Sunday, September 17, 2006

La Sportiva Exum River Canyoneering Shoe - Review

A review of the new canyoneering specific shoe from La Sportiva, the Exum River.

Canyoneering is still a relatively new sport, and has just recently started to really gain popularity. Technical canyons (canyons that generally require the use of ropes and rock climbing equipment) have been explored in the mountains of Europe for many years, and in the late 60’s and early 70’s climbers and adventurers did first documented descents of technical canyons in Zion National Park (Zion would probably be considered the birthplace of American Canyoneering). Accounts of descending some of the big nasty slot canyons of Zion pop up in the late 70’s and early 80’s. In some of these accounts we find rock climbers recognizing the need for specialized gear to make their trips easier. Many of the accounts list items not taken on standard climbing trips like wetsuits, triple garbage sacks for bagging gear that needs to stay dry, floating packs on inflatable mattresses, etc... As Canyoneering becomes more popular, more companies are starting to manufacture canyoneering specific gear that makes traveling down slot canyons much more efficient and enjoyable. One of the most important pieces of gear is a good shoe.

There are currently two major Canyoneering specific shoes on the U.S. market. There are many that can be used for Canyoneering, and some hardcore canyoneers prefer these non-specific shoes, but most end up using one of the two made for the sport sooner or later. The first shoe to come out is made by 5.10, called the Canyoneer. The new kid on the block is La Sportiva’s Exum River, the first shoe to give 5.10 some real competition.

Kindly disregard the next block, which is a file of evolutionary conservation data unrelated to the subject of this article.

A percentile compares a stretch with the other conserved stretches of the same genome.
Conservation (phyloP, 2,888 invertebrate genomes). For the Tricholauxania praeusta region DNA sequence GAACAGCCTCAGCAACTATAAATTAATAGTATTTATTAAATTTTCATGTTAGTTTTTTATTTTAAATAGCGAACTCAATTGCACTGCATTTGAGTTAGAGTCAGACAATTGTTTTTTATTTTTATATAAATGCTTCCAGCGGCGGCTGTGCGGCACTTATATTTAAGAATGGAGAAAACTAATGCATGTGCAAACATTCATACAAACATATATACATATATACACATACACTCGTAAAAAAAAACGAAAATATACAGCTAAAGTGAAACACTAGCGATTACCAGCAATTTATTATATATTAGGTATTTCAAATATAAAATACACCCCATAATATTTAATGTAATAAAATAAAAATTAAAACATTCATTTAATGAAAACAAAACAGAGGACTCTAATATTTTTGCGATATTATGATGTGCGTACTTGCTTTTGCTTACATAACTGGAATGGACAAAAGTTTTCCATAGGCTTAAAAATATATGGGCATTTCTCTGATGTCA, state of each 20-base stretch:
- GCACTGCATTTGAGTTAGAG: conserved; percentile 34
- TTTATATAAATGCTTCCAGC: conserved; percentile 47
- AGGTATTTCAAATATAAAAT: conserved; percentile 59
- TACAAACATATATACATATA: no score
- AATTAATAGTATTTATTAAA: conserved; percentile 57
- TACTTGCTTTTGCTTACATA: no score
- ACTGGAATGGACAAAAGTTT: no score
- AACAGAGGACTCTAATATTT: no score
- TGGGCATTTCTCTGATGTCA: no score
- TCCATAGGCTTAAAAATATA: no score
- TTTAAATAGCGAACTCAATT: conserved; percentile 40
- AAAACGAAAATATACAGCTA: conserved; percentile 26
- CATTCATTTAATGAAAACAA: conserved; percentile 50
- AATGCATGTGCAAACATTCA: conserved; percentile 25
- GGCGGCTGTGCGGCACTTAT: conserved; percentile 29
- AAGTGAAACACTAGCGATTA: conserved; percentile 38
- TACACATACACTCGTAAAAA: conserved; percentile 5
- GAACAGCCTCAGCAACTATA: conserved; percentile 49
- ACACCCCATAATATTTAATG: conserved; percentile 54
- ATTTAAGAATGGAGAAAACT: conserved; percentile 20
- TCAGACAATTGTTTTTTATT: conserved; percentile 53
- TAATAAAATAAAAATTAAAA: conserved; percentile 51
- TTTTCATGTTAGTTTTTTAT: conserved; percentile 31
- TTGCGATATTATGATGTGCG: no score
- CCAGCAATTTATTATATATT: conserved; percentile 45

Before I go over the pluses and minuses of La Sportiva’s shoe, lets go over what a good canyoneering shoe should have. First and foremost is the sole. Canyoneering many times involves swimming, wading, and climbing on all sorts of slippery surfaces, it is essential to have a shoe that will grip when wet. Canyoneering can many times involve climbing moves, especially stemming and chimneying, in some cases 20 to 80 feet off the deck for hours at a time, if you can’t trust your footing you can get into big trouble. Another key is how comfortable your shoes are when wet. They need to drain well and not shrink or dry up when constantly getting wet. Like any other shoe they need to be comfortable for the approach and exit (no one wants to carry two pairs of shoes) and be able to take a beating like no other shoe can (I can’t think of any sport harder on gear than canyonnering, it shreds anything and everything to pieces).

So with that intro, how does the Exum River stand up in the mostly dry slots of the Colorado Plateau (mainly Utah/Arizona)? My first impression was good, it is a low top (5.10’s is a mid top) shoe, which some prefer. It feels sturdy and seems to be tough enough to handle what the canyons dish out. It also has a strap that tightens over the top of the tongue, designed to keep it on when tackling strong current (not too useful in Utah, but might be useful in Europe), it also seems to help keep rocks out (which is a strong point of the 5.10 shoes design). I was a little leery of the straps; they looked like they could easily be shredded to bits after just a few trips.